Uneager reader and undaunted poet talk

After Balthus, oil pastel drawing by William Eaton (doctored), 2018“I’m sorry, but I don’t get it.”

“What don’t you get?”

“Well, this line.”

“This one right here?”

“For instance.”

“What don’t you get about it?”

“What it means!”

“What do you think it means?”

“I have no idea.”

“Well, if you had an idea what would it be?”

“That I’m not smart enough to read poetry, or not your poetry in any case.”

“And so we might say that that is why I wrote this poem: to demonstrate that I’m smarter than you?”

“That doesn’t seem like a very good reason for writing a poem.”

“So what’s another alternative?”

“You wanted me to figure out what you meant. But I can’t.”

“Did you try? I mean, did you ask yourself any questions of your own?”

“I’m not even sure how I would do that.”

“And, I’m curious, when it comes to life – to less poetic life – do you get it or do you have questions?”

“That’s an interesting question. I’d have to say no and no; I probably don’t get it – or sometimes I don’t – and I try not to think about things I don’t understand. Like the beginning of the universe or whether we really make choices or even littler things like whether all corporations steal or if none of us can help being dishonest. When I was a child questions like that used to frighten me. It’s like my mind would start spinning out of control.”

“So it’s best not to have poems that head in that direction!”

“I guess you could say that, but that doesn’t feel like a very good thing to say.”

“We might say that a poet would like his or her readers to pause and explore their questions. He would like people, more generally, to have ways of pausing and exploring questions, and this is precisely what people do not want to do.”

“It seems sad in a way. Sad for the poet at least!”

“Perhaps we’re going to have to say something like, The best poems are about our sadness.”

“That might explain why I’ve never really liked poetry.”

“Or why, every chance I get, I write light verse!”

“But wouldn’t that – I mean, if it’s poetry – wouldn’t that be about sadness too?”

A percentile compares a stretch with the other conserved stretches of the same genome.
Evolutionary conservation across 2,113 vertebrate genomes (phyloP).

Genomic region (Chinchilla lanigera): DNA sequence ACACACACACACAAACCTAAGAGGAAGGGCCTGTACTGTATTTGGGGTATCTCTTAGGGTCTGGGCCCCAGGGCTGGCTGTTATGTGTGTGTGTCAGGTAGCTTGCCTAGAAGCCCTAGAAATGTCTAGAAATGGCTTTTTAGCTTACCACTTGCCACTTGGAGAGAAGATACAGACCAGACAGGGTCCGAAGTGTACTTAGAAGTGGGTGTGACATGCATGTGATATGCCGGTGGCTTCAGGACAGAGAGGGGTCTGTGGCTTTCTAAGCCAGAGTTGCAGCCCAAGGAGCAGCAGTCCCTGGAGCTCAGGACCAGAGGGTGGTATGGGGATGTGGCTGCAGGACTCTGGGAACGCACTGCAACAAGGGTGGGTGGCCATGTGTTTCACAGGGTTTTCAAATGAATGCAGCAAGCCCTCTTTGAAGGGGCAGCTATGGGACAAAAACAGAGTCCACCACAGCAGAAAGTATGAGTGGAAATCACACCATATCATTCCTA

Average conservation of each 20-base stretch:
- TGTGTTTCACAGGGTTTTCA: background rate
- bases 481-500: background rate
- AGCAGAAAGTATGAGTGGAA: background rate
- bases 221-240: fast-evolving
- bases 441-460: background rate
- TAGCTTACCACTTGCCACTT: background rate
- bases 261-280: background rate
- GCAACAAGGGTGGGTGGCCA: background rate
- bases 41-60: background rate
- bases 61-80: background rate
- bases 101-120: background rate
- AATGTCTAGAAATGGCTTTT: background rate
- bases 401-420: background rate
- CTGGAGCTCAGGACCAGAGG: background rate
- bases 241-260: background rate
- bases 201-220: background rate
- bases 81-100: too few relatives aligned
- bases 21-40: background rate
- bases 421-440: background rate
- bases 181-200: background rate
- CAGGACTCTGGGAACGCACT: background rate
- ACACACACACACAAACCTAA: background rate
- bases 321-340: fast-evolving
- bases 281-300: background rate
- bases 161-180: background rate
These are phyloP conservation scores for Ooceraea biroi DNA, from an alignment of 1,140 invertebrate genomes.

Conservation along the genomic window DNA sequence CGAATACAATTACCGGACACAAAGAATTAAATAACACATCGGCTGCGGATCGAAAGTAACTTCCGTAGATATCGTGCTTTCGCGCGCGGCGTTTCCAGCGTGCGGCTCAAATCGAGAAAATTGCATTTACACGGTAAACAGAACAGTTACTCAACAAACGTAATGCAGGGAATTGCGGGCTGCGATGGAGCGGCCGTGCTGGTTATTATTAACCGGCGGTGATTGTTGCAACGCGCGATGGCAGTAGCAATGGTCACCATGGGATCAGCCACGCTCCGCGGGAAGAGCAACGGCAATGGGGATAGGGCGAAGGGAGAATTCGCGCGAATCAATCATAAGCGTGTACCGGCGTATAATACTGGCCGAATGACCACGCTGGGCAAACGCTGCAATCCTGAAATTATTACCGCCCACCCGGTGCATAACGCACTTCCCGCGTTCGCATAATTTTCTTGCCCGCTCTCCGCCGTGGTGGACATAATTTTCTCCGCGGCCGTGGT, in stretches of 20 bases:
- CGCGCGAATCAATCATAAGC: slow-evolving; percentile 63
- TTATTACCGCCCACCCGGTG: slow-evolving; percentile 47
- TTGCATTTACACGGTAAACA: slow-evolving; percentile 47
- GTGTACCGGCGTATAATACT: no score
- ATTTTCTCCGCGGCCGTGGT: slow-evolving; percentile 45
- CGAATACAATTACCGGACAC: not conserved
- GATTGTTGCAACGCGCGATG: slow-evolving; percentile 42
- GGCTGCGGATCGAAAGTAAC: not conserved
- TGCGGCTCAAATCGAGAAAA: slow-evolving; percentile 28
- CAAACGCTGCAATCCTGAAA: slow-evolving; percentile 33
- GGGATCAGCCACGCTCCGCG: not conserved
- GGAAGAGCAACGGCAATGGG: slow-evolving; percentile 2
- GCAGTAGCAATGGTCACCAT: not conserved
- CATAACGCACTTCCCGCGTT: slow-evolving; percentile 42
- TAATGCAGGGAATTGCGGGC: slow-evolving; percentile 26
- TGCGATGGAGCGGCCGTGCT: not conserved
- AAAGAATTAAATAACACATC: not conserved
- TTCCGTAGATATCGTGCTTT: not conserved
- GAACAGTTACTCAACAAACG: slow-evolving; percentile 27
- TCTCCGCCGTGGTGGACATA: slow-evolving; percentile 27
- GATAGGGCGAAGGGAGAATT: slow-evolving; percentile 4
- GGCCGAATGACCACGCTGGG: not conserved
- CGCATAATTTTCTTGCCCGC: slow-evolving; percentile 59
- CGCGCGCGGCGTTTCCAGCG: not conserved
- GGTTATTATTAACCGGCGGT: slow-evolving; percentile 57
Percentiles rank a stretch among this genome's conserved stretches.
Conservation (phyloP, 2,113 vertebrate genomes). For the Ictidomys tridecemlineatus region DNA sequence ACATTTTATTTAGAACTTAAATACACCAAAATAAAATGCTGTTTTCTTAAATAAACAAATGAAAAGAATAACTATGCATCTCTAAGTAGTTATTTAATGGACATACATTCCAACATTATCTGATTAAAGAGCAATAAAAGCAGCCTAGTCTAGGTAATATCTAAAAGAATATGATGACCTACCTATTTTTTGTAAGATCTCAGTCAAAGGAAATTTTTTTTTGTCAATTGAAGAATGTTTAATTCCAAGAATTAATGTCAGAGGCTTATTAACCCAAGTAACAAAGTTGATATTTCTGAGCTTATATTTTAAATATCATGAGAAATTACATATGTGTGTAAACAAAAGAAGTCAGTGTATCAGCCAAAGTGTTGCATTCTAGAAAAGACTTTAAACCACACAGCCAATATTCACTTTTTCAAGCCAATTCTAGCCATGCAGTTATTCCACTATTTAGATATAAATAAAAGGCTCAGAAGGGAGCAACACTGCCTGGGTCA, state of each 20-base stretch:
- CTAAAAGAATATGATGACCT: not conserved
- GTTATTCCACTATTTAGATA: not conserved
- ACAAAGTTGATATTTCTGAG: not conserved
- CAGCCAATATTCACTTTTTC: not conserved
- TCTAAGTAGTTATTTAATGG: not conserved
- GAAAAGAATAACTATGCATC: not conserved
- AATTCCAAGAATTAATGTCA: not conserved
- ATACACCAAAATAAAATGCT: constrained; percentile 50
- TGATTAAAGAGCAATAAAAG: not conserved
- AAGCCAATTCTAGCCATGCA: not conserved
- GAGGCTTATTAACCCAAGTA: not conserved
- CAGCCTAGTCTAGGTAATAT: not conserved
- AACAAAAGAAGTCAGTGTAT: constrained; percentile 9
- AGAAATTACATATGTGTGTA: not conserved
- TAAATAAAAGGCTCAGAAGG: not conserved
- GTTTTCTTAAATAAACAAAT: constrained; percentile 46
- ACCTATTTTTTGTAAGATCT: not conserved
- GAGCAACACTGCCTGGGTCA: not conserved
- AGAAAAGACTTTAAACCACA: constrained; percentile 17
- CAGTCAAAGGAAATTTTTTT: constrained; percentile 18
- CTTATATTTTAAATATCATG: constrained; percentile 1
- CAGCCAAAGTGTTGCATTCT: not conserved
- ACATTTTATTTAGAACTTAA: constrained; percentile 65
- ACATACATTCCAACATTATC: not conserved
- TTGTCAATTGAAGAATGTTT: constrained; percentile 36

“You make me feel like I have a future in teaching.”

— Dialogue and drawing (after a Balthus painting) by William Eaton


Now available from Amazon: Art, Sex, Politics

Art, Sex, Politics cover from AmazonIn a new, provocative collection of essays, William Eaton, the author of Surviving the Twenty-First Century, shares the pleasures of questions, tastes, reading and more visual arts. “That we are animals, that is as sure as ever. How savagely we behave! And how affectionately rub up against one another. How, desperately, make love?”
Five-star review: “ . . . remarkable collection of essays. . . . insights which carry the reader into a world of mindfulness. One of the pleasures of reading a book by Mr. Eaton is to witness the author peeling away the layers of his stories. His essay concerning “savoring,” for example, first touches on food habits, yet is in fact a call to live with intention; to savor life as one would savor a meal. . . . lovely prose . . . delightful book.”
Kind words about Surviving: “Entertaining, yet packs a quiet intellectual wallop. . . . so thought-provoking and poetic I didn’t want it to end . . . beautiful and wise and moving . . . engaged, non-doctrinaire, well-read, independent-minded. . . . William Eaton finds arresting themes in unusual places. . . . The writing is masterful and wonderfully absorbing.”

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